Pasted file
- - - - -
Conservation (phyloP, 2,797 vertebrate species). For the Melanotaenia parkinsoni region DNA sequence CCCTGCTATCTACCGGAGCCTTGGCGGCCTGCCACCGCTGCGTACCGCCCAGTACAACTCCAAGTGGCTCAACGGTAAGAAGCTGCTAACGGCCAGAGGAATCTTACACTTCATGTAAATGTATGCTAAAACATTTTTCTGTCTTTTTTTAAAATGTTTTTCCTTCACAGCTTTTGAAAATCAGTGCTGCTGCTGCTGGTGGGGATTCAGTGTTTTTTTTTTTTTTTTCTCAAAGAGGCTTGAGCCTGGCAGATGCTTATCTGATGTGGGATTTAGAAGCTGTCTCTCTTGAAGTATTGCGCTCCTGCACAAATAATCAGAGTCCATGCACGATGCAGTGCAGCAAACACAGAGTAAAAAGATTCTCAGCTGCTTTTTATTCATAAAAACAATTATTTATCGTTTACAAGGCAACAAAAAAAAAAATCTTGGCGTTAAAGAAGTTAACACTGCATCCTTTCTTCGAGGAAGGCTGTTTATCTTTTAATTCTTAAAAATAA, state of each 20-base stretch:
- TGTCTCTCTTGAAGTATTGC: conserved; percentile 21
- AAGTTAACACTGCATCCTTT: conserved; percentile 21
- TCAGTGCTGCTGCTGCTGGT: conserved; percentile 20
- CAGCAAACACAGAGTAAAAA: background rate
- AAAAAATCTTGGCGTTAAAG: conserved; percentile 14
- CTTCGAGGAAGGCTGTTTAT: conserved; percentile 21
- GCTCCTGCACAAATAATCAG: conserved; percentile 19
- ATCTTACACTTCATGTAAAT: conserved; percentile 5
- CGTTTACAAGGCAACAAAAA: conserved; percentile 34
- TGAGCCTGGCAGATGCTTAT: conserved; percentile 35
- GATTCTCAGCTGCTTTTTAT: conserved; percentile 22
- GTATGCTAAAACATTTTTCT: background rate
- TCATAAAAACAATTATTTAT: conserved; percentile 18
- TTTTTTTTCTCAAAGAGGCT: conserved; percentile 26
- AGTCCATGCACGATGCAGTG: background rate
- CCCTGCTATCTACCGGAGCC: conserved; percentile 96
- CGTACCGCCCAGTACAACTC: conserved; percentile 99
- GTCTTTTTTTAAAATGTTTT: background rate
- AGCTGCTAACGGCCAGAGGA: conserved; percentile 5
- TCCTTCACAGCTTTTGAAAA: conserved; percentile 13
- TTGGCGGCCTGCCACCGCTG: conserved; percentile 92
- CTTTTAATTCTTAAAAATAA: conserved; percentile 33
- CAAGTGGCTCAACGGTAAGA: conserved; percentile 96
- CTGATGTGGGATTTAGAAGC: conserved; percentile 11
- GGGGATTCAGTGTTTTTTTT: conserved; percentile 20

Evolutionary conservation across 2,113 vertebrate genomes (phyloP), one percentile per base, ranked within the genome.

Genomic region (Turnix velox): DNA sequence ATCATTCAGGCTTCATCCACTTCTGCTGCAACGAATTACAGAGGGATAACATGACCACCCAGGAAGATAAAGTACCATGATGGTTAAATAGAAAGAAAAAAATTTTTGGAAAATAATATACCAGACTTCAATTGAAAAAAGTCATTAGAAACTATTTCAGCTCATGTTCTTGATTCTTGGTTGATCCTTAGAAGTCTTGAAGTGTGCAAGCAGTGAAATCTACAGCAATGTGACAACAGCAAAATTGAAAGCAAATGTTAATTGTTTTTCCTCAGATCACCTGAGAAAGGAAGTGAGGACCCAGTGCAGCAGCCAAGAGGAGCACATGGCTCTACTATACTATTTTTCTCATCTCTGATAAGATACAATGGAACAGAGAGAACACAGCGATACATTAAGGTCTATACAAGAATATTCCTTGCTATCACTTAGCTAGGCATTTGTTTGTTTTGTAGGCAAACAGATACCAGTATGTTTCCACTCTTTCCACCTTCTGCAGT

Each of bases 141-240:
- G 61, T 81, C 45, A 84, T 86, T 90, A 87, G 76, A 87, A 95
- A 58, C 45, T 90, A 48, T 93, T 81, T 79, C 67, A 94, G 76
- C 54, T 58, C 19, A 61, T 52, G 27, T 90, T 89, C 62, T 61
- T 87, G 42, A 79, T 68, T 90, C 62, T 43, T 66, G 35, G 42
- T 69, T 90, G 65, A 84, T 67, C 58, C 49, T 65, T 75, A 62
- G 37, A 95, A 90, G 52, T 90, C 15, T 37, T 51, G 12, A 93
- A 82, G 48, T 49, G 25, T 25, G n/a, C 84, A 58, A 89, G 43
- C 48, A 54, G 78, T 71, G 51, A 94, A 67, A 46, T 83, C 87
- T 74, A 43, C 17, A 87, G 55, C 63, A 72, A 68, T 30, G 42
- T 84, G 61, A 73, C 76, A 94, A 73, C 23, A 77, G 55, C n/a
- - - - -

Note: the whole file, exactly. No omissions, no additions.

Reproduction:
Conservation (phyloP, 2,797 vertebrate species). For the Melanotaenia parkinsoni region DNA sequence CCCTGCTATCTACCGGAGCCTTGGCGGCCTGCCACCGCTGCGTACCGCCCAGTACAACTCCAAGTGGCTCAACGGTAAGAAGCTGCTAACGGCCAGAGGAATCTTACACTTCATGTAAATGTATGCTAAAACATTTTTCTGTCTTTTTTTAAAATGTTTTTCCTTCACAGCTTTTGAAAATCAGTGCTGCTGCTGCTGGTGGGGATTCAGTGTTTTTTTTTTTTTTTTCTCAAAGAGGCTTGAGCCTGGCAGATGCTTATCTGATGTGGGATTTAGAAGCTGTCTCTCTTGAAGTATTGCGCTCCTGCACAAATAATCAGAGTCCATGCACGATGCAGTGCAGCAAACACAGAGTAAAAAGATTCTCAGCTGCTTTTTATTCATAAAAACAATTATTTATCGTTTACAAGGCAACAAAAAAAAAAATCTTGGCGTTAAAGAAGTTAACACTGCATCCTTTCTTCGAGGAAGGCTGTTTATCTTTTAATTCTTAAAAATAA, state of each 20-base stretch:
- TGTCTCTCTTGAAGTATTGC: conserved; percentile 21
- AAGTTAACACTGCATCCTTT: conserved; percentile 21
- TCAGTGCTGCTGCTGCTGGT: conserved; percentile 20
- CAGCAAACACAGAGTAAAAA: background rate
- AAAAAATCTTGGCGTTAAAG: conserved; percentile 14
- CTTCGAGGAAGGCTGTTTAT: conserved; percentile 21
- GCTCCTGCACAAATAATCAG: conserved; percentile 19
- ATCTTACACTTCATGTAAAT: conserved; percentile 5
- CGTTTACAAGGCAACAAAAA: conserved; percentile 34
- TGAGCCTGGCAGATGCTTAT: conserved; percentile 35
- GATTCTCAGCTGCTTTTTAT: conserved; percentile 22
- GTATGCTAAAACATTTTTCT: background rate
- TCATAAAAACAATTATTTAT: conserved; percentile 18
- TTTTTTTTCTCAAAGAGGCT: conserved; percentile 26
- AGTCCATGCACGATGCAGTG: background rate
- CCCTGCTATCTACCGGAGCC: conserved; percentile 96
- CGTACCGCCCAGTACAACTC: conserved; percentile 99
- GTCTTTTTTTAAAATGTTTT: background rate
- AGCTGCTAACGGCCAGAGGA: conserved; percentile 5
- TCCTTCACAGCTTTTGAAAA: conserved; percentile 13
- TTGGCGGCCTGCCACCGCTG: conserved; percentile 92
- CTTTTAATTCTTAAAAATAA: conserved; percentile 33
- CAAGTGGCTCAACGGTAAGA: conserved; percentile 96
- CTGATGTGGGATTTAGAAGC: conserved; percentile 11
- GGGGATTCAGTGTTTTTTTT: conserved; percentile 20

Evolutionary conservation across 2,113 vertebrate genomes (phyloP), one percentile per base, ranked within the genome.

Genomic region (Turnix velox): DNA sequence ATCATTCAGGCTTCATCCACTTCTGCTGCAACGAATTACAGAGGGATAACATGACCACCCAGGAAGATAAAGTACCATGATGGTTAAATAGAAAGAAAAAAATTTTTGGAAAATAATATACCAGACTTCAATTGAAAAAAGTCATTAGAAACTATTTCAGCTCATGTTCTTGATTCTTGGTTGATCCTTAGAAGTCTTGAAGTGTGCAAGCAGTGAAATCTACAGCAATGTGACAACAGCAAAATTGAAAGCAAATGTTAATTGTTTTTCCTCAGATCACCTGAGAAAGGAAGTGAGGACCCAGTGCAGCAGCCAAGAGGAGCACATGGCTCTACTATACTATTTTTCTCATCTCTGATAAGATACAATGGAACAGAGAGAACACAGCGATACATTAAGGTCTATACAAGAATATTCCTTGCTATCACTTAGCTAGGCATTTGTTTGTTTTGTAGGCAAACAGATACCAGTATGTTTCCACTCTTTCCACCTTCTGCAGT

Each of bases 141-240:
- G 61, T 81, C 45, A 84, T 86, T 90, A 87, G 76, A 87, A 95
- A 58, C 45, T 90, A 48, T 93, T 81, T 79, C 67, A 94, G 76
- C 54, T 58, C 19, A 61, T 52, G 27, T 90, T 89, C 62, T 61
- T 87, G 42, A 79, T 68, T 90, C 62, T 43, T 66, G 35, G 42
- T 69, T 90, G 65, A 84, T 67, C 58, C 49, T 65, T 75, A 62
- G 37, A 95, A 90, G 52, T 90, C 15, T 37, T 51, G 12, A 93
- A 82, G 48, T 49, G 25, T 25, G n/a, C 84, A 58, A 89, G 43
- C 48, A 54, G 78, T 71, G 51, A 94, A 67, A 46, T 83, C 87
- T 74, A 43, C 17, A 87, G 55, C 63, A 72, A 68, T 30, G 42
- T 84, G 61, A 73, C 76, A 94, A 73, C 23, A 77, G 55, C n/a